When force is applied to a liquid to increase its pressure and move it from one
point to another it creates dynamic energy that is transmitted instantly across
the system because liquid is incompressible. When liquid moves, stops, or
changes velocity abruptly, the dynamic energy amplifies the normal system
pressure creating a sudden pulsating pressure surge, or spikes.
When the pressure surge accelerates and its sonic velocity approaches the
speed of sound, the surge becomes in acoustic resonance with sound waves.
The resonant condition amplifies the pressure surge many times over, in some
extreme cases as high as ten times the normal system pressure. This pressure
surge, which is time-dependent, can be very destructive to system components,
and is known as water hammer. It is characterized by very high vibration level
and loud noise.
The term water hammer comes from the pressure spike's hammering effect on a
system. It is analogous to the pounding of a hammer on a nail where dynamic
energy from the hammer is converted into pressure energy on the nail, strong
enough to cause the nail to be embedded into a hard surface. The term water
hammer is somewhat of a misnomer because it implies that the phenomenon
applies only to water as the medium.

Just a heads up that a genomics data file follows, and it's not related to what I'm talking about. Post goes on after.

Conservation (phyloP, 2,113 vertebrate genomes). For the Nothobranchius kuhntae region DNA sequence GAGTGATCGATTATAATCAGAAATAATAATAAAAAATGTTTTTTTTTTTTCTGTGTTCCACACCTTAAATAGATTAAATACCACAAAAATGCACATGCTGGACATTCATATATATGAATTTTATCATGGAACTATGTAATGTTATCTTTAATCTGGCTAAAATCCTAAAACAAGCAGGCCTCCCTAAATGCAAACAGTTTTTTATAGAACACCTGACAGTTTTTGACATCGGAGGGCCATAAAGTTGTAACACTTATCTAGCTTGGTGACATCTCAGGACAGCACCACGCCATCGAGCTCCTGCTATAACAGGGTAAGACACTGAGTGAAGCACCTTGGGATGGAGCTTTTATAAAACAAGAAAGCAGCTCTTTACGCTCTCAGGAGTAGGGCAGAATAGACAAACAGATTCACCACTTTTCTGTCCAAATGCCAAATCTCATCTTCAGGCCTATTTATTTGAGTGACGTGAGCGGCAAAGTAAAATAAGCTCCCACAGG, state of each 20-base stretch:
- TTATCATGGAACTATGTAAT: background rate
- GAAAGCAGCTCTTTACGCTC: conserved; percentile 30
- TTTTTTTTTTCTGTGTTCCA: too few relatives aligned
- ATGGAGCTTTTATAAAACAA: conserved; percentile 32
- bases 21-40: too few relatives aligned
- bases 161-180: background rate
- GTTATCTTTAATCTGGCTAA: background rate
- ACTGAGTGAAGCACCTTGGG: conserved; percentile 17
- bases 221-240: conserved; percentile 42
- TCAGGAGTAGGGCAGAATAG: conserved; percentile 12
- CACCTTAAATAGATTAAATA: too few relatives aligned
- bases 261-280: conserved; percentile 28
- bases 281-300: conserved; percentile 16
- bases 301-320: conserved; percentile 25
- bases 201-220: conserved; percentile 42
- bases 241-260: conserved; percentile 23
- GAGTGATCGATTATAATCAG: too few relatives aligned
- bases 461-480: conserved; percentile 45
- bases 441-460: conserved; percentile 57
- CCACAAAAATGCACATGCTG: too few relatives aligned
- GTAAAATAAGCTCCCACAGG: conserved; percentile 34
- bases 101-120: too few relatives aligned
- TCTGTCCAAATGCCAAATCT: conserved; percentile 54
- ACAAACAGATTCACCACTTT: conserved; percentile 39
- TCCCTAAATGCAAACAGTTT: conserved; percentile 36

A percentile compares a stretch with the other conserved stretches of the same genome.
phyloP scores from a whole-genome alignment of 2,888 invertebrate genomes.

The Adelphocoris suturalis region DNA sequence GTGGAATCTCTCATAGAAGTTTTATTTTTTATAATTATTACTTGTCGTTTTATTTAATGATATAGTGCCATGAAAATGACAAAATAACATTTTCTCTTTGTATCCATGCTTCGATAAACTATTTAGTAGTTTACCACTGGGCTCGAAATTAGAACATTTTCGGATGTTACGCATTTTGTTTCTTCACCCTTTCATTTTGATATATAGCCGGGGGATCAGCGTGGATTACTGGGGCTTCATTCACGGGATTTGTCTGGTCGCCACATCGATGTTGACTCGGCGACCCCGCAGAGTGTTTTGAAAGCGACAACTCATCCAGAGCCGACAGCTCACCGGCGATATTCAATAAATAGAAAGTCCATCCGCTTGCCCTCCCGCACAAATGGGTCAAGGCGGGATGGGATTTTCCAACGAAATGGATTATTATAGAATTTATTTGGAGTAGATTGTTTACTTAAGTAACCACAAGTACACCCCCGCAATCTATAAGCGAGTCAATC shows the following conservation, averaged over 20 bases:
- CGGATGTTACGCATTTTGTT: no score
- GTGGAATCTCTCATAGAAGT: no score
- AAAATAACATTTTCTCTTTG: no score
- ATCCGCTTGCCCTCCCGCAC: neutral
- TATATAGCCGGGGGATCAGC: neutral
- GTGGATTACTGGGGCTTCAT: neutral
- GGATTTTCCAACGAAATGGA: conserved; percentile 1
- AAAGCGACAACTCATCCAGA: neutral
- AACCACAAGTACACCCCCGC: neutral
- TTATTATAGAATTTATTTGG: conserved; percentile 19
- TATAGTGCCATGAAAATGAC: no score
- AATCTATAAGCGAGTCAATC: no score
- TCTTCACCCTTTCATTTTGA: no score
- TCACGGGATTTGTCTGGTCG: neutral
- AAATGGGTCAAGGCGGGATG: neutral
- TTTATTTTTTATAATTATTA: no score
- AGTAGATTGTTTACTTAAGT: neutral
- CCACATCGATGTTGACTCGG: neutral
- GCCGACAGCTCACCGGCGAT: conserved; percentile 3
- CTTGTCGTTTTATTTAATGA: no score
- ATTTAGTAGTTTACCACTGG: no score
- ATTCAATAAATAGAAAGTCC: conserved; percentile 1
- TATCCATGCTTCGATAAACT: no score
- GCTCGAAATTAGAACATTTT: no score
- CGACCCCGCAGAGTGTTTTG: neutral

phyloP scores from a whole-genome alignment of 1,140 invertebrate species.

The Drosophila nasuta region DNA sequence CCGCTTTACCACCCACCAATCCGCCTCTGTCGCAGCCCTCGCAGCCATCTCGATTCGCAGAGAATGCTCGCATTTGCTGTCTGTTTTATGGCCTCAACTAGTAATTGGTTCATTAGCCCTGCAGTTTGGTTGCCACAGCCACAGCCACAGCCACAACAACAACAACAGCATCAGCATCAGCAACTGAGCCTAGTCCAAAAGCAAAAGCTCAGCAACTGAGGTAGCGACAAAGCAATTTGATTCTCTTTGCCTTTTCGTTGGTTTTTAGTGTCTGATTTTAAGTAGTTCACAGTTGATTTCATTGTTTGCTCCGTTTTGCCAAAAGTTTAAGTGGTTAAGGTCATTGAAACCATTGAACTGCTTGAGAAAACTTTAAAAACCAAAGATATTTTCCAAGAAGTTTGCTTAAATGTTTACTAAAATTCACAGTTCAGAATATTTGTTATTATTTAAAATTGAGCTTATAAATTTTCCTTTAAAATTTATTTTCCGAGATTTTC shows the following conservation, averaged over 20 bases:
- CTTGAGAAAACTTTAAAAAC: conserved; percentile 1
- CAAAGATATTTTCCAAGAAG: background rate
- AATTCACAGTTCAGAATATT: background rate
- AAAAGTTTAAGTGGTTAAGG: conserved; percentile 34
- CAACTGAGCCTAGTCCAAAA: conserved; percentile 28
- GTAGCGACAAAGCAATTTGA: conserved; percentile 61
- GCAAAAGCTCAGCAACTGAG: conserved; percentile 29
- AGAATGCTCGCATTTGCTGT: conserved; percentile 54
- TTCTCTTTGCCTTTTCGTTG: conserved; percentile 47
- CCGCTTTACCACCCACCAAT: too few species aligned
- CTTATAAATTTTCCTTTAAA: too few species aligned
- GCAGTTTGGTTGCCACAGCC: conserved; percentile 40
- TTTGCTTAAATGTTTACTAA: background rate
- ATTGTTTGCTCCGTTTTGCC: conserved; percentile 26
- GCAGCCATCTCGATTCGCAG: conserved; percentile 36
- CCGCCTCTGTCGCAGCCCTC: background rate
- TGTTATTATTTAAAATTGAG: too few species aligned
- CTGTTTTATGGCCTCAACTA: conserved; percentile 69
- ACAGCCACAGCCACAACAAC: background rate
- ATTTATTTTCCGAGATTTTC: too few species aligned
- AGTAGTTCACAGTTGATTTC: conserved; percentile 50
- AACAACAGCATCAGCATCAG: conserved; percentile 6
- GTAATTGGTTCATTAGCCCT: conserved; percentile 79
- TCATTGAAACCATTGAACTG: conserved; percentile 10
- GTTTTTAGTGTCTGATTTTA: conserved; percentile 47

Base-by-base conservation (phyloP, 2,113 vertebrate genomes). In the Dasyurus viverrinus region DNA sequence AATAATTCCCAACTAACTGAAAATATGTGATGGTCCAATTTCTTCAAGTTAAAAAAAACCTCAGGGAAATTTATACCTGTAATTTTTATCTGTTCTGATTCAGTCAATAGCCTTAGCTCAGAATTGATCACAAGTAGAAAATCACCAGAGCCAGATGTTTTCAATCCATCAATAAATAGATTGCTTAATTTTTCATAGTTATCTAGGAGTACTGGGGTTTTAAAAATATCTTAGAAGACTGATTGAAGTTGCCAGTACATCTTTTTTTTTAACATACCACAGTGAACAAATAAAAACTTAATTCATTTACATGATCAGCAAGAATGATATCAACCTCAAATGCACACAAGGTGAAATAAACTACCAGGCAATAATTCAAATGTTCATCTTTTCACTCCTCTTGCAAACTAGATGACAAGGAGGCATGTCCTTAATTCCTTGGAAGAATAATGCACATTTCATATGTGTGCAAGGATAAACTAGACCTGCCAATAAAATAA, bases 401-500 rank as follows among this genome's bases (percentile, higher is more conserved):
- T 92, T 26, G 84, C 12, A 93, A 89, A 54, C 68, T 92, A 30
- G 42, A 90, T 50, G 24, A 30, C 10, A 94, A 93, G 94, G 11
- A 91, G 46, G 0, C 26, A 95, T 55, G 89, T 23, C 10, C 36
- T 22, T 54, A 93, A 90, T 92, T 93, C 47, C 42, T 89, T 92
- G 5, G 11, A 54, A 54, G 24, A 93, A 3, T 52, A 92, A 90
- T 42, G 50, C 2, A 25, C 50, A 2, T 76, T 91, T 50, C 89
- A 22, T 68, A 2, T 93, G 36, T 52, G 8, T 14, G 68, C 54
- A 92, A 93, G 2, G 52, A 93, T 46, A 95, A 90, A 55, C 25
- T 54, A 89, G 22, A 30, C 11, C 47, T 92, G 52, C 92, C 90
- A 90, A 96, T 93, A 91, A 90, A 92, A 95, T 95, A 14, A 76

In fact, water hammer can occur with most liquids that CENTRIFUGALPUMP.
COM and The EMA Project prefer to call this phenomenon as liquid hammer.
For instance, an oil pump that suddenly reversed its rotation due to system
failure, resulted in a liquid hammer so severe that it damaged the impeller, the
impeller wear rings, and the bolted-on suction splitter on its last stage volute. In
another reported incident of water hammer the shaft of a single stage horizontal
pump was bent and damaged beyond repair.
Some preventive actions to prevent water hammer are:
- Protect the pump by installing non-return check valve on discharge piping
to isolate the pump in the event of its sudden stoppage or reversal of its
rotation in an upset condition.
- Eliminate, or minimize, sudden constrictions and abrupt changes in
direction in piping systems.
- Open or close valves gradually. Opening or closing a valve fully in [ * ]
seconds or less, depending on valve size and pressure rating, is usually
considered too quick and can produce water hammer.
- Install surge suppressor, or pulsation dampener, (either with or without a
bladder) to suppress surge transients
The phenomenon of water hammer can be better understood with detailed
surge analysis but the analysis can be both tedious and time-consuming. There
are commercially available softwares for calculating water hammer, some of
which are available free online. These calculators may yield varied results,
depending on the desired level of accuracy because each program is based on
varying complexities of the system, the assumptions made, and the required
This simple water hammer formula can be used for making rough
estimate: [ * ]
Ph - water hammer pressure, PSIG
Pi - initial or inlet pressure, PSIG
Q - flow rate, gallons per minute
L - pipe length, feet
D - inside diameter of pipe (or system component), inches
t - elapse time, seconds
Example: What is the estimated water hammer resulting from the closure of a
solenoid valve in a 20-foot long upstream pipe, 1" ID, delivering 40 gallons per
minute, at 60 PSIG, if the solenoid valve closes completely in 50 milliseconds?
Solution: [ * ]
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Photo shows the catastrophic damage caused by water hammer on a pump rotor.